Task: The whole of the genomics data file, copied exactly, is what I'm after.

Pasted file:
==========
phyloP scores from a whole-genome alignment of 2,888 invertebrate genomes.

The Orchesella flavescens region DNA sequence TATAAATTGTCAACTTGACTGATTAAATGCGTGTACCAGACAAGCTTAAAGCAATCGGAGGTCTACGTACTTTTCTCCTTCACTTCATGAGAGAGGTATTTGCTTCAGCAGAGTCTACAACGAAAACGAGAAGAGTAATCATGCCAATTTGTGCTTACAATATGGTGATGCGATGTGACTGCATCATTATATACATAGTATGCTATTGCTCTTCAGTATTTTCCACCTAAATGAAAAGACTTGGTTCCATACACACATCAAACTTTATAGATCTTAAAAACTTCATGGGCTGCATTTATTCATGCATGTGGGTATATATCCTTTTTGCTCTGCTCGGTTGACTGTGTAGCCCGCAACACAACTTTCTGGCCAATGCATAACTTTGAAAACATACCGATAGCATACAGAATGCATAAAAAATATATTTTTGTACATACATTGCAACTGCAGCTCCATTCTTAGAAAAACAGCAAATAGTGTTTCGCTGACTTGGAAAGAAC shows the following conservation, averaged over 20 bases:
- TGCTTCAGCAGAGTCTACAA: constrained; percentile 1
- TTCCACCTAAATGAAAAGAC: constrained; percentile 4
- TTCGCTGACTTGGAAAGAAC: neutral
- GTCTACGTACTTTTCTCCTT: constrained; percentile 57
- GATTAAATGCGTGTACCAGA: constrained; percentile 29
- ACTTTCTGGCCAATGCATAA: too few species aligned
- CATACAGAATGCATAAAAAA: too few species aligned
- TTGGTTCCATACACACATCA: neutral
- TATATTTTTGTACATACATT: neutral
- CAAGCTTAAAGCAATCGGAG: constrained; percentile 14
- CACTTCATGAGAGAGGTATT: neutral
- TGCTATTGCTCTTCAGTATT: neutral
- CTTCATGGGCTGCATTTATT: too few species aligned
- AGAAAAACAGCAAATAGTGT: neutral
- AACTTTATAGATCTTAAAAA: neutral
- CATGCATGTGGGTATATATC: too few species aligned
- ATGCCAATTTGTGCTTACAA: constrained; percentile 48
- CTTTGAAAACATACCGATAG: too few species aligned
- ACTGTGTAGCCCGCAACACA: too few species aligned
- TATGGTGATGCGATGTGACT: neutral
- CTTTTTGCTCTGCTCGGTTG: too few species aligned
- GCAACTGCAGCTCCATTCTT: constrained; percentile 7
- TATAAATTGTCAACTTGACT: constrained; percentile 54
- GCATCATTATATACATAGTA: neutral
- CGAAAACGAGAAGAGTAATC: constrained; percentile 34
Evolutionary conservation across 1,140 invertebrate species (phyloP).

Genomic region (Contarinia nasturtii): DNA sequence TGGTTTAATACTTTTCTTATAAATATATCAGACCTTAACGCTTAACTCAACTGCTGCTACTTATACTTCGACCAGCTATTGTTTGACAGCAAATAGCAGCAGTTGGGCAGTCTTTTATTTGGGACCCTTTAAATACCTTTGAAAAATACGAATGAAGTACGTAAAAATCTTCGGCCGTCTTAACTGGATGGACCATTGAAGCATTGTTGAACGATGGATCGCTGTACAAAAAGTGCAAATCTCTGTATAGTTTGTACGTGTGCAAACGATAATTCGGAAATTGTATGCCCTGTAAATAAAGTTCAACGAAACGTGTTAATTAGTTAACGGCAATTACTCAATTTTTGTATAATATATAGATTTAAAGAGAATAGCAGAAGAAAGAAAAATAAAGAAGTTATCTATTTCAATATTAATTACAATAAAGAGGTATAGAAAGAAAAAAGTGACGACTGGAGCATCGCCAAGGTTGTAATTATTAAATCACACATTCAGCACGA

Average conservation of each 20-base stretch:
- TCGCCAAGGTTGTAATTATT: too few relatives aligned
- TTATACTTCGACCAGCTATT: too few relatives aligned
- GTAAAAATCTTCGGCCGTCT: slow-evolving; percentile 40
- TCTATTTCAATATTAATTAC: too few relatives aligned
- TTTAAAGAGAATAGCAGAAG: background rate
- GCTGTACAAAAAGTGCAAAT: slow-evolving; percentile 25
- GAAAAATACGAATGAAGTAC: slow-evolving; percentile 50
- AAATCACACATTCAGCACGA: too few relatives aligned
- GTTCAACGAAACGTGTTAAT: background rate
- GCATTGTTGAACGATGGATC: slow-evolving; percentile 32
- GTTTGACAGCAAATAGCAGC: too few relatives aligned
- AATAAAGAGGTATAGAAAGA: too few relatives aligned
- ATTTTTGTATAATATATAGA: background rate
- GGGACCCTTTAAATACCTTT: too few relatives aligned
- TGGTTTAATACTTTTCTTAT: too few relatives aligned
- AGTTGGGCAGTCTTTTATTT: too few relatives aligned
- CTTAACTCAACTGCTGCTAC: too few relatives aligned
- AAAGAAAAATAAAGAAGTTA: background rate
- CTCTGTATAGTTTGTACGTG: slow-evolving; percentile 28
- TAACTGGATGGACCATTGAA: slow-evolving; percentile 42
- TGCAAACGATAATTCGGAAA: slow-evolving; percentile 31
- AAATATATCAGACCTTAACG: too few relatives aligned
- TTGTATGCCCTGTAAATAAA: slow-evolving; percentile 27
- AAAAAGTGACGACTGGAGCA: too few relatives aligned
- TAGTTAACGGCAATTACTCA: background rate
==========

phyloP scores from a whole-genome alignment of 2,888 invertebrate genomes.

The Orchesella flavescens region DNA sequence TATAAATTGTCAACTTGACTGATTAAATGCGTGTACCAGACAAGCTTAAAGCAATCGGAGGTCTACGTACTTTTCTCCTTCACTTCATGAGAGAGGTATTTGCTTCAGCAGAGTCTACAACGAAAACGAGAAGAGTAATCATGCCAATTTGTGCTTACAATATGGTGATGCGATGTGACTGCATCATTATATACATAGTATGCTATTGCTCTTCAGTATTTTCCACCTAAATGAAAAGACTTGGTTCCATACACACATCAAACTTTATAGATCTTAAAAACTTCATGGGCTGCATTTATTCATGCATGTGGGTATATATCCTTTTTGCTCTGCTCGGTTGACTGTGTAGCCCGCAACACAACTTTCTGGCCAATGCATAACTTTGAAAACATACCGATAGCATACAGAATGCATAAAAAATATATTTTTGTACATACATTGCAACTGCAGCTCCATTCTTAGAAAAACAGCAAATAGTGTTTCGCTGACTTGGAAAGAAC shows the following conservation, averaged over 20 bases:
- TGCTTCAGCAGAGTCTACAA: constrained; percentile 1
- TTCCACCTAAATGAAAAGAC: constrained; percentile 4
- TTCGCTGACTTGGAAAGAAC: neutral
- GTCTACGTACTTTTCTCCTT: constrained; percentile 57
- GATTAAATGCGTGTACCAGA: constrained; percentile 29
- ACTTTCTGGCCAATGCATAA: too few species aligned
- CATACAGAATGCATAAAAAA: too few species aligned
- TTGGTTCCATACACACATCA: neutral
- TATATTTTTGTACATACATT: neutral
- CAAGCTTAAAGCAATCGGAG: constrained; percentile 14
- CACTTCATGAGAGAGGTATT: neutral
- TGCTATTGCTCTTCAGTATT: neutral
- CTTCATGGGCTGCATTTATT: too few species aligned
- AGAAAAACAGCAAATAGTGT: neutral
- AACTTTATAGATCTTAAAAA: neutral
- CATGCATGTGGGTATATATC: too few species aligned
- ATGCCAATTTGTGCTTACAA: constrained; percentile 48
- CTTTGAAAACATACCGATAG: too few species aligned
- ACTGTGTAGCCCGCAACACA: too few species aligned
- TATGGTGATGCGATGTGACT: neutral
- CTTTTTGCTCTGCTCGGTTG: too few species aligned
- GCAACTGCAGCTCCATTCTT: constrained; percentile 7
- TATAAATTGTCAACTTGACT: constrained; percentile 54
- GCATCATTATATACATAGTA: neutral
- CGAAAACGAGAAGAGTAATC: constrained; percentile 34
Evolutionary conservation across 1,140 invertebrate species (phyloP).

Genomic region (Contarinia nasturtii): DNA sequence TGGTTTAATACTTTTCTTATAAATATATCAGACCTTAACGCTTAACTCAACTGCTGCTACTTATACTTCGACCAGCTATTGTTTGACAGCAAATAGCAGCAGTTGGGCAGTCTTTTATTTGGGACCCTTTAAATACCTTTGAAAAATACGAATGAAGTACGTAAAAATCTTCGGCCGTCTTAACTGGATGGACCATTGAAGCATTGTTGAACGATGGATCGCTGTACAAAAAGTGCAAATCTCTGTATAGTTTGTACGTGTGCAAACGATAATTCGGAAATTGTATGCCCTGTAAATAAAGTTCAACGAAACGTGTTAATTAGTTAACGGCAATTACTCAATTTTTGTATAATATATAGATTTAAAGAGAATAGCAGAAGAAAGAAAAATAAAGAAGTTATCTATTTCAATATTAATTACAATAAAGAGGTATAGAAAGAAAAAAGTGACGACTGGAGCATCGCCAAGGTTGTAATTATTAAATCACACATTCAGCACGA

Average conservation of each 20-base stretch:
- TCGCCAAGGTTGTAATTATT: too few relatives aligned
- TTATACTTCGACCAGCTATT: too few relatives aligned
- GTAAAAATCTTCGGCCGTCT: slow-evolving; percentile 40
- TCTATTTCAATATTAATTAC: too few relatives aligned
- TTTAAAGAGAATAGCAGAAG: background rate
- GCTGTACAAAAAGTGCAAAT: slow-evolving; percentile 25
- GAAAAATACGAATGAAGTAC: slow-evolving; percentile 50
- AAATCACACATTCAGCACGA: too few relatives aligned
- GTTCAACGAAACGTGTTAAT: background rate
- GCATTGTTGAACGATGGATC: slow-evolving; percentile 32
- GTTTGACAGCAAATAGCAGC: too few relatives aligned
- AATAAAGAGGTATAGAAAGA: too few relatives aligned
- ATTTTTGTATAATATATAGA: background rate
- GGGACCCTTTAAATACCTTT: too few relatives aligned
- TGGTTTAATACTTTTCTTAT: too few relatives aligned
- AGTTGGGCAGTCTTTTATTT: too few relatives aligned
- CTTAACTCAACTGCTGCTAC: too few relatives aligned
- AAAGAAAAATAAAGAAGTTA: background rate
- CTCTGTATAGTTTGTACGTG: slow-evolving; percentile 28
- TAACTGGATGGACCATTGAA: slow-evolving; percentile 42
- TGCAAACGATAATTCGGAAA: slow-evolving; percentile 31
- AAATATATCAGACCTTAACG: too few relatives aligned
- TTGTATGCCCTGTAAATAAA: slow-evolving; percentile 27
- AAAAAGTGACGACTGGAGCA: too few relatives aligned
- TAGTTAACGGCAATTACTCA: background rate